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The genesis of this exhibition was inspired by the work of Milwaukee photographer and painter Steven Sellars. Steven spent several weeks in Special Collections at the University of Wisconsin-Milwaukee (UWM) conducting image research. Fascinated by his investigations of the imagery found in seventeenth-century natural history publications, I decided to put out a general call, and issue a challenge, to other Milwaukee-area artists, inviting them to conduct their own research on a topic of their choice that could be supported by the resources in Special Collections. The research could take any form--visual, conceptual, literary, historical, technical--and could make use of any one or combination of resources from our broad collections. The challenge to them was to create at least one original work in any medium based on that research. Over a two-year period many artists responded to the call. The fourteen artists represented in this exhibition catalog successfully completed work based on their research. Their responses to their studies are as varied as the resources they used and their own individual perspectives.

The purposes of this project were many fold, but the overriding objective was to bring a sharp focus to the connections between active research and the creative process. Art is not, and has never been, created in a vacuum. There is a popular misconception that art is a self-contained, self-generating process that comes directly from the inner being of the artist, like Athena springing fully formed from the head of Zeus. The artwork, artists’ statements, and resource materials on display in the exhibition and documented in this catalog clearly demonstrate, however, that artists make use of the same lines of inquiry that accompany research in other disciplines. Art, like all other endeavors in life, is informed by investigation and experience.

In the original call for artist researchers, I established four stated purposes for The Shape and Color of Research Project:

  • Graphically demonstrate that art, like many other pursuits, is an active intellectual process that requires time, effort, resources, money, and intelligence.
  • Dramatically reinforce the understanding that as a publicly-held collection, the resources in Special Collections are available to everyone in the community; that they are bound only by limitations of security, preservation, and staffing; and that they serve to support traditional, innovative, and alternative research.
  • Foster new work by community artists and strengthen ties between the academy and the community at large.
  • Inspire other research collections to promote the active use of their collections by their own regional art communities.

It is for the attainment of this last goal that I hope this exhibit may serve as a tool.

Halfway through the project I had the happy fortune of receiving a Wisconsin Humanities Council grant to help bring the concept of The Shape and Color of Research Project to a wider audience. The grant helped produce a catalog and brought the services of Dr. Myrna Packard, a professor of art education at Alverno College, Milwaukee. Professor Packard interviewed all of the participating artists and wrote the introduction to this catalog. The grant also allowed us to create a traveling, photo-facsimile version of the exhibit, which is available upon request, and to produce a series of six artist-scholar dialogues at different venues throughout southeastern Wisconsin. During this series, Professor Packard, who maintains a research interest in how artists learn, interviewed before an audience a different participating artist at each venue about their experiences with research, process, and product. Afterwards, the dialogue was opened up to the audience to broaden the discussion. The artists and venues in this series were:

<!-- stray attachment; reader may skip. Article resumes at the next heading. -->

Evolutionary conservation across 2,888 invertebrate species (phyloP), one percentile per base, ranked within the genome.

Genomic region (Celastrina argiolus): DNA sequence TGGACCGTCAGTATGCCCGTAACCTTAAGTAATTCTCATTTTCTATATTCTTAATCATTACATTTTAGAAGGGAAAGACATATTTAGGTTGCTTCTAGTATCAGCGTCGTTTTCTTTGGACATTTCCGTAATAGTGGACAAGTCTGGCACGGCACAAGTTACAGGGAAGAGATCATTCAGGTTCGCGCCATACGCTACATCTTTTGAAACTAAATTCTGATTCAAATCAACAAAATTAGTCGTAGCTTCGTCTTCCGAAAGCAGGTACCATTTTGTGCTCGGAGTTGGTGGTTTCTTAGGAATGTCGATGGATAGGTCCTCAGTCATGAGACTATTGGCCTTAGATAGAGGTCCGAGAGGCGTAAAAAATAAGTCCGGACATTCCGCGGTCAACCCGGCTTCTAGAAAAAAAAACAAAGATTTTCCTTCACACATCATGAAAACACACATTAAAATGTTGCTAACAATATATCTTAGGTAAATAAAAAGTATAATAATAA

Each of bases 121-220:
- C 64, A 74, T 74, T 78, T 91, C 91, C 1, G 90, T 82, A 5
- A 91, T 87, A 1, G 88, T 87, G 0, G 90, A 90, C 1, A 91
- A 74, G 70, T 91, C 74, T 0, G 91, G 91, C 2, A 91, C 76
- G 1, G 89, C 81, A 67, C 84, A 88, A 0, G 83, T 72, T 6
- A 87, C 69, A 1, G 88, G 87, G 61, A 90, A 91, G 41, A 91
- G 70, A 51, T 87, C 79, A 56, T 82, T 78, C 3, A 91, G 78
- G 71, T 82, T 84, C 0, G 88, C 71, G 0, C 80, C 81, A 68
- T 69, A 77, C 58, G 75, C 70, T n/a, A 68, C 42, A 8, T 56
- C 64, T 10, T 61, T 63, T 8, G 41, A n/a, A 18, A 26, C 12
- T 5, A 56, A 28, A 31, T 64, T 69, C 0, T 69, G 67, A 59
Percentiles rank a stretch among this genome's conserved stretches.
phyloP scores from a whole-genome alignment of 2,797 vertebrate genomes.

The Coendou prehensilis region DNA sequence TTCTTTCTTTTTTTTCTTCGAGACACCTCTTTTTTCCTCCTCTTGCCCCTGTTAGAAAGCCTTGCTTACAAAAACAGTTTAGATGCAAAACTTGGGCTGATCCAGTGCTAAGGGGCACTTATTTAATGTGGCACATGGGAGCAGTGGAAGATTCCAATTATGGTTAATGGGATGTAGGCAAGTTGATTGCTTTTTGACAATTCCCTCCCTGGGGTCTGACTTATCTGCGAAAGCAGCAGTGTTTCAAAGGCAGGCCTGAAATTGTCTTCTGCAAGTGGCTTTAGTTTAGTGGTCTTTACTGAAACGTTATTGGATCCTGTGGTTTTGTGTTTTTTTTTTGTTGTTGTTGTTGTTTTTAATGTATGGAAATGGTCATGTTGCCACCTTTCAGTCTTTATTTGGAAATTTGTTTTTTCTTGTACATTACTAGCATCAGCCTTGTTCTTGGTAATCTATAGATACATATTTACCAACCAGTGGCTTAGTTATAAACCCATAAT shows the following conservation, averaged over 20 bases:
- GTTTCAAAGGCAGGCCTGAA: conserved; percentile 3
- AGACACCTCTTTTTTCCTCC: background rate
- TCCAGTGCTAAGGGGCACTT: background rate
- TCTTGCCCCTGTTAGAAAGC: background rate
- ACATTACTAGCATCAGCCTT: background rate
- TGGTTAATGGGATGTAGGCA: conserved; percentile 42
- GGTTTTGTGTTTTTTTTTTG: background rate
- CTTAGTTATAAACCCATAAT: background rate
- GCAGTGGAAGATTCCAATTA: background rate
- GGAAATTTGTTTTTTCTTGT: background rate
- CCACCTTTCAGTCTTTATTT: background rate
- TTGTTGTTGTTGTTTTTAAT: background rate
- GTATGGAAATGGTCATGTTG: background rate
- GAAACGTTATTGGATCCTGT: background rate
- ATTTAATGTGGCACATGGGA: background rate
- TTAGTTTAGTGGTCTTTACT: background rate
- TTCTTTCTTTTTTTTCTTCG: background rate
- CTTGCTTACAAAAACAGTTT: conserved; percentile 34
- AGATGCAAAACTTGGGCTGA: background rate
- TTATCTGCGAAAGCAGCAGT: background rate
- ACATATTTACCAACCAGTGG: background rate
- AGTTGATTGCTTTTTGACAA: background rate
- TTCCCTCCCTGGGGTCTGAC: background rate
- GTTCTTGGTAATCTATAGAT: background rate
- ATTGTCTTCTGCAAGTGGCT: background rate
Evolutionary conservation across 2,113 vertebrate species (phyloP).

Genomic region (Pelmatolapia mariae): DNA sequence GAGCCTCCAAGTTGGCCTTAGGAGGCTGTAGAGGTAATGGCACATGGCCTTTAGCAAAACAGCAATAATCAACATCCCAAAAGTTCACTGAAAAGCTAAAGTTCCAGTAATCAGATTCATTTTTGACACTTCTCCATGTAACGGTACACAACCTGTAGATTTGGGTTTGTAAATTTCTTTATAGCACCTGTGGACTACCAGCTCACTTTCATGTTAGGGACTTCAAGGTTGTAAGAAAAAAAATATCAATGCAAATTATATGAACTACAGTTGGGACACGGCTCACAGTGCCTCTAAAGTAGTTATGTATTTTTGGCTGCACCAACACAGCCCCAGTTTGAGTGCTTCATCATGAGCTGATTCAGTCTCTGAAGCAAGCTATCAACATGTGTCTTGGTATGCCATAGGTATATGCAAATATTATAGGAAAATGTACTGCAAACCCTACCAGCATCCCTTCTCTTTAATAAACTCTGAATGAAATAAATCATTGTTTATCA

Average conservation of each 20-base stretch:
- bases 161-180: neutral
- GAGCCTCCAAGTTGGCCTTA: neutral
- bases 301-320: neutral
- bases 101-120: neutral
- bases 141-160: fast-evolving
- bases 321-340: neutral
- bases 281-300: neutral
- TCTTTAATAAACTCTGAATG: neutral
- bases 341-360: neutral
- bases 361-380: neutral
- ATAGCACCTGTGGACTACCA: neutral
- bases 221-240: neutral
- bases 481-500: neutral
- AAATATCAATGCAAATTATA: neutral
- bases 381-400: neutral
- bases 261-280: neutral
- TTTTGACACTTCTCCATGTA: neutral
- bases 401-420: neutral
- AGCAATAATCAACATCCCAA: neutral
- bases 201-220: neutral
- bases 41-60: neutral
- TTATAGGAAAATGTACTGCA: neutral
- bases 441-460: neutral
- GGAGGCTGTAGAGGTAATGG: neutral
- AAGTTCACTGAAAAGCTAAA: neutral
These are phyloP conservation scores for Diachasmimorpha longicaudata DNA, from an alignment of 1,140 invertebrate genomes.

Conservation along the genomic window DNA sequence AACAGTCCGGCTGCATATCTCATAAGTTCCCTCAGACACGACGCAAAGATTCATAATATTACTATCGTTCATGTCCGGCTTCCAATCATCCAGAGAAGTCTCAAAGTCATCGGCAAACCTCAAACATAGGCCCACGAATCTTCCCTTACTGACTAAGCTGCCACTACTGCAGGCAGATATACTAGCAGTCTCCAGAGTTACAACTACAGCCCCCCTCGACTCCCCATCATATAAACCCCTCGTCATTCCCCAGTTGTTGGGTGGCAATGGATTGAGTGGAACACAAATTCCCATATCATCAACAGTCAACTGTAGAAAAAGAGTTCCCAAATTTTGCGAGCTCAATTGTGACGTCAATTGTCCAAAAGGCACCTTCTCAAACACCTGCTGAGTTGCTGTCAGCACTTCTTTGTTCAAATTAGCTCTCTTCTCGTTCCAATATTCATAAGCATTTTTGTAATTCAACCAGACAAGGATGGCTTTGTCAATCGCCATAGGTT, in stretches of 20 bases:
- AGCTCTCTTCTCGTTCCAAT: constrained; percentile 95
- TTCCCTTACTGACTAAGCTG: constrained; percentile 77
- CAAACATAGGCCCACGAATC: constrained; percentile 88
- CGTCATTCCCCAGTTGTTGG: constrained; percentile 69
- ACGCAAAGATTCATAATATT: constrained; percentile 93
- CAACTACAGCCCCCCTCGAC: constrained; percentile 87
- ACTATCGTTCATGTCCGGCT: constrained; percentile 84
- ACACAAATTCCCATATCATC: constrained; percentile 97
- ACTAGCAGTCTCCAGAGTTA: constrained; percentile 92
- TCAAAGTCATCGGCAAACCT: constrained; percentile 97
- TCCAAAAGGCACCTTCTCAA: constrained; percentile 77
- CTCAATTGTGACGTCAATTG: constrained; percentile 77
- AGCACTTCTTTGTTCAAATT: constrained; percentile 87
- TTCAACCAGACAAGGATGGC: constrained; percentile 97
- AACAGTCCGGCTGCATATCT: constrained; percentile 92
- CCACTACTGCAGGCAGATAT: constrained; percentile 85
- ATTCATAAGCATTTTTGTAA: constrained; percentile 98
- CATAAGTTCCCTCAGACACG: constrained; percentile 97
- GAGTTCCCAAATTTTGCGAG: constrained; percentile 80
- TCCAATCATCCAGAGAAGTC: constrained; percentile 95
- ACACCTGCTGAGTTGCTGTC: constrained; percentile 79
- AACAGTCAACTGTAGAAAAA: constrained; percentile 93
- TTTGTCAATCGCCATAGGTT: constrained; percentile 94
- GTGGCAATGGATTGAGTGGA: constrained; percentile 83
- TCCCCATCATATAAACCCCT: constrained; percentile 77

• Steven Sellars, University of Wisconsin - Waukesha, Waukesha, Wis., April 26, 2001.
  • Stephanie Copoulos-Selle, Woodland Pattern Book Center, Milwaukee, Wis., June 1, 2001.
  • Valerie Christell, Milwaukee Public Library, Milwaukee, Wis., June 16, 2001.
  • Jo Anna Poehlmann, Charles A. Wustum Museum, Racine, Wis., June 19, 2001.
  • Cheryl Olson-Sklar, Milwaukee Art Museum, Milwaukee, Wis., June 29, 2001.
  • Artist dialogue between Steven Sellars and Max Yela, Carlsten Gallery, University of Wisconsin - Stevens Point on February 12, 2002.

The exhibition itself, "The Shape and Color of Research," was on view in the Fourth Floor Exhibition Gallery of UWM’s Golda Meir Library, April 20 - September 28, 2001, with an opening reception on April 27, 2001. The exhibition then traveled to the University of Wisconsin-Stevens Point, where it was on view in the Carlsten Art Gallery, College of Fine Arts and Communications, January 22 - February 17, 2002, with an opening reception held on January 28, 2002.

The Shape and Color of Research Project has gone a long way toward raising an awareness of the relationships between art and research, and it is my hope that this exhibit, as a digitalized version of the project, will serve to continue this process beyond the project’s original audience. At the very least, I hope that this catalog will clearly demonstrate that art, as a creative product, is a presentation of the synthesis of information filtered through the imagination of the individual artist. Art, as a human artifact, is a re-creation of the understandable and the imagined. Understanding and imagination are achieved through scrutiny and reflection—this is the shape and color of research.

Max Yela,
Head, Special Collections,
Golda Meir Library,
University of Wisconsin-Milwaukee